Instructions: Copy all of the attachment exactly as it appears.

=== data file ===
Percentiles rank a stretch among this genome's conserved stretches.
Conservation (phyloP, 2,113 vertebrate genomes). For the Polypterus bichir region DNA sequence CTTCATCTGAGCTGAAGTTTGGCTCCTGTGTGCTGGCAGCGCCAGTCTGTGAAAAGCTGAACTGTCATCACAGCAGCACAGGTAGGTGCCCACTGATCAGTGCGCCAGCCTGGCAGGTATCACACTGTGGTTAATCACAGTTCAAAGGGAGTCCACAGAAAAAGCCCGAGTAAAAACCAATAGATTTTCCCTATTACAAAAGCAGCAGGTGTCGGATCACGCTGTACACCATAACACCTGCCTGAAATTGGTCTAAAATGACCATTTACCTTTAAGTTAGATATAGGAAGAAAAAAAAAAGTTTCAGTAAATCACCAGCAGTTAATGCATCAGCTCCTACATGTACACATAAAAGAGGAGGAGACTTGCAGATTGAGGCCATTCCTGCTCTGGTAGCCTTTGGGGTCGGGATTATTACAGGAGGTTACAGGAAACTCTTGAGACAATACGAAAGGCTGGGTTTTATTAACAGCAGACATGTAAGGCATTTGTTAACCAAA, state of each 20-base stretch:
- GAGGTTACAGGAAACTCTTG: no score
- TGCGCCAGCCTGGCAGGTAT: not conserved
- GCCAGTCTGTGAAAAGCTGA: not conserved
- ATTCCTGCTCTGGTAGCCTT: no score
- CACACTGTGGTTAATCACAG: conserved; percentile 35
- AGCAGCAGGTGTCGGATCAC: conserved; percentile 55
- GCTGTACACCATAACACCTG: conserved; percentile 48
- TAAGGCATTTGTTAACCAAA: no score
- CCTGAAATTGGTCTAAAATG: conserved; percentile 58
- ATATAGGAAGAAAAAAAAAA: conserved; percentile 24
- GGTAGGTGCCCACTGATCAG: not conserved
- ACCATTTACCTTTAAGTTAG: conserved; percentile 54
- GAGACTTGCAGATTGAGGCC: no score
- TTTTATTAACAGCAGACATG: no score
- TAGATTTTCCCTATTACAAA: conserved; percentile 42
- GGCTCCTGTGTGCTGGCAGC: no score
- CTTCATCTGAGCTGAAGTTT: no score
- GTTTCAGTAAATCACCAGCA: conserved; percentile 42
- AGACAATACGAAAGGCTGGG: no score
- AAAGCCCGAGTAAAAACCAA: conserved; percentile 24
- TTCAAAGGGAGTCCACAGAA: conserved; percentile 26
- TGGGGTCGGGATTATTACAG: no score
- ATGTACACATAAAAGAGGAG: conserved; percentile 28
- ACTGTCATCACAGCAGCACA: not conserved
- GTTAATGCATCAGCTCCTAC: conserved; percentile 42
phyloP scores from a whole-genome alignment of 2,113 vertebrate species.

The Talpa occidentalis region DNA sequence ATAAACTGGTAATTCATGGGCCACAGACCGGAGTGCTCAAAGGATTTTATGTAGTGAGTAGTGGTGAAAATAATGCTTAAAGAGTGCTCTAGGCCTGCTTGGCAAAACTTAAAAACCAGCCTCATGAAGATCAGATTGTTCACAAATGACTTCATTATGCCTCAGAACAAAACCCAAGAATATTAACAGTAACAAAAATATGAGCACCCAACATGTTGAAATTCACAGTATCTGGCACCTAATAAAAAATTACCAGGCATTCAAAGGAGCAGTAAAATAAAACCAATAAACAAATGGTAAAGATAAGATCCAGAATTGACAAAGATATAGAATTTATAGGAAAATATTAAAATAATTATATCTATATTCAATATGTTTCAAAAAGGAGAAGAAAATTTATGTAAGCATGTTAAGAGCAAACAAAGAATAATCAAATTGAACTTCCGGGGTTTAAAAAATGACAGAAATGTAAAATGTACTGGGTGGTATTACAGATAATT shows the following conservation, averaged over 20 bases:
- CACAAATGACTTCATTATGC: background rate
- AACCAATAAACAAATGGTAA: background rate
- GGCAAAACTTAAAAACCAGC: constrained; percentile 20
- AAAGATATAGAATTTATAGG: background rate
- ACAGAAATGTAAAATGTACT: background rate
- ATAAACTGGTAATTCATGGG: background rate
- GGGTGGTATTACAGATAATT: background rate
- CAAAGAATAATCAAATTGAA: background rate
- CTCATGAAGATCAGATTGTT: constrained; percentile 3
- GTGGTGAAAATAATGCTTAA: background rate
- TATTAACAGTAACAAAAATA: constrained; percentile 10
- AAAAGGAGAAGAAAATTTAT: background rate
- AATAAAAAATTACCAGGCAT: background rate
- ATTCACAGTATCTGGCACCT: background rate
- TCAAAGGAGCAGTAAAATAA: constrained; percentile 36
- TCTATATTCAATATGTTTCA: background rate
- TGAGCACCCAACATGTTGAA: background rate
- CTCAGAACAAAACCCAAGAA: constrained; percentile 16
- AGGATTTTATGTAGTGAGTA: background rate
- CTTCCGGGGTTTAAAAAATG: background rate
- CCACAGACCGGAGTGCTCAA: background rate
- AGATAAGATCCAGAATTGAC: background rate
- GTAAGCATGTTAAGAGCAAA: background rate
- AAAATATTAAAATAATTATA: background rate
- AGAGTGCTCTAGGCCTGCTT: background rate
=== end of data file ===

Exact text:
Percentiles rank a stretch among this genome's conserved stretches.
Conservation (phyloP, 2,113 vertebrate genomes). For the Polypterus bichir region DNA sequence CTTCATCTGAGCTGAAGTTTGGCTCCTGTGTGCTGGCAGCGCCAGTCTGTGAAAAGCTGAACTGTCATCACAGCAGCACAGGTAGGTGCCCACTGATCAGTGCGCCAGCCTGGCAGGTATCACACTGTGGTTAATCACAGTTCAAAGGGAGTCCACAGAAAAAGCCCGAGTAAAAACCAATAGATTTTCCCTATTACAAAAGCAGCAGGTGTCGGATCACGCTGTACACCATAACACCTGCCTGAAATTGGTCTAAAATGACCATTTACCTTTAAGTTAGATATAGGAAGAAAAAAAAAAGTTTCAGTAAATCACCAGCAGTTAATGCATCAGCTCCTACATGTACACATAAAAGAGGAGGAGACTTGCAGATTGAGGCCATTCCTGCTCTGGTAGCCTTTGGGGTCGGGATTATTACAGGAGGTTACAGGAAACTCTTGAGACAATACGAAAGGCTGGGTTTTATTAACAGCAGACATGTAAGGCATTTGTTAACCAAA, state of each 20-base stretch:
- GAGGTTACAGGAAACTCTTG: no score
- TGCGCCAGCCTGGCAGGTAT: not conserved
- GCCAGTCTGTGAAAAGCTGA: not conserved
- ATTCCTGCTCTGGTAGCCTT: no score
- CACACTGTGGTTAATCACAG: conserved; percentile 35
- AGCAGCAGGTGTCGGATCAC: conserved; percentile 55
- GCTGTACACCATAACACCTG: conserved; percentile 48
- TAAGGCATTTGTTAACCAAA: no score
- CCTGAAATTGGTCTAAAATG: conserved; percentile 58
- ATATAGGAAGAAAAAAAAAA: conserved; percentile 24
- GGTAGGTGCCCACTGATCAG: not conserved
- ACCATTTACCTTTAAGTTAG: conserved; percentile 54
- GAGACTTGCAGATTGAGGCC: no score
- TTTTATTAACAGCAGACATG: no score
- TAGATTTTCCCTATTACAAA: conserved; percentile 42
- GGCTCCTGTGTGCTGGCAGC: no score
- CTTCATCTGAGCTGAAGTTT: no score
- GTTTCAGTAAATCACCAGCA: conserved; percentile 42
- AGACAATACGAAAGGCTGGG: no score
- AAAGCCCGAGTAAAAACCAA: conserved; percentile 24
- TTCAAAGGGAGTCCACAGAA: conserved; percentile 26
- TGGGGTCGGGATTATTACAG: no score
- ATGTACACATAAAAGAGGAG: conserved; percentile 28
- ACTGTCATCACAGCAGCACA: not conserved
- GTTAATGCATCAGCTCCTAC: conserved; percentile 42
phyloP scores from a whole-genome alignment of 2,113 vertebrate species.

The Talpa occidentalis region DNA sequence ATAAACTGGTAATTCATGGGCCACAGACCGGAGTGCTCAAAGGATTTTATGTAGTGAGTAGTGGTGAAAATAATGCTTAAAGAGTGCTCTAGGCCTGCTTGGCAAAACTTAAAAACCAGCCTCATGAAGATCAGATTGTTCACAAATGACTTCATTATGCCTCAGAACAAAACCCAAGAATATTAACAGTAACAAAAATATGAGCACCCAACATGTTGAAATTCACAGTATCTGGCACCTAATAAAAAATTACCAGGCATTCAAAGGAGCAGTAAAATAAAACCAATAAACAAATGGTAAAGATAAGATCCAGAATTGACAAAGATATAGAATTTATAGGAAAATATTAAAATAATTATATCTATATTCAATATGTTTCAAAAAGGAGAAGAAAATTTATGTAAGCATGTTAAGAGCAAACAAAGAATAATCAAATTGAACTTCCGGGGTTTAAAAAATGACAGAAATGTAAAATGTACTGGGTGGTATTACAGATAATT shows the following conservation, averaged over 20 bases:
- CACAAATGACTTCATTATGC: background rate
- AACCAATAAACAAATGGTAA: background rate
- GGCAAAACTTAAAAACCAGC: constrained; percentile 20
- AAAGATATAGAATTTATAGG: background rate
- ACAGAAATGTAAAATGTACT: background rate
- ATAAACTGGTAATTCATGGG: background rate
- GGGTGGTATTACAGATAATT: background rate
- CAAAGAATAATCAAATTGAA: background rate
- CTCATGAAGATCAGATTGTT: constrained; percentile 3
- GTGGTGAAAATAATGCTTAA: background rate
- TATTAACAGTAACAAAAATA: constrained; percentile 10
- AAAAGGAGAAGAAAATTTAT: background rate
- AATAAAAAATTACCAGGCAT: background rate
- ATTCACAGTATCTGGCACCT: background rate
- TCAAAGGAGCAGTAAAATAA: constrained; percentile 36
- TCTATATTCAATATGTTTCA: background rate
- TGAGCACCCAACATGTTGAA: background rate
- CTCAGAACAAAACCCAAGAA: constrained; percentile 16
- AGGATTTTATGTAGTGAGTA: background rate
- CTTCCGGGGTTTAAAAAATG: background rate
- CCACAGACCGGAGTGCTCAA: background rate
- AGATAAGATCCAGAATTGAC: background rate
- GTAAGCATGTTAAGAGCAAA: background rate
- AAAATATTAAAATAATTATA: background rate
- AGAGTGCTCTAGGCCTGCTT: background rate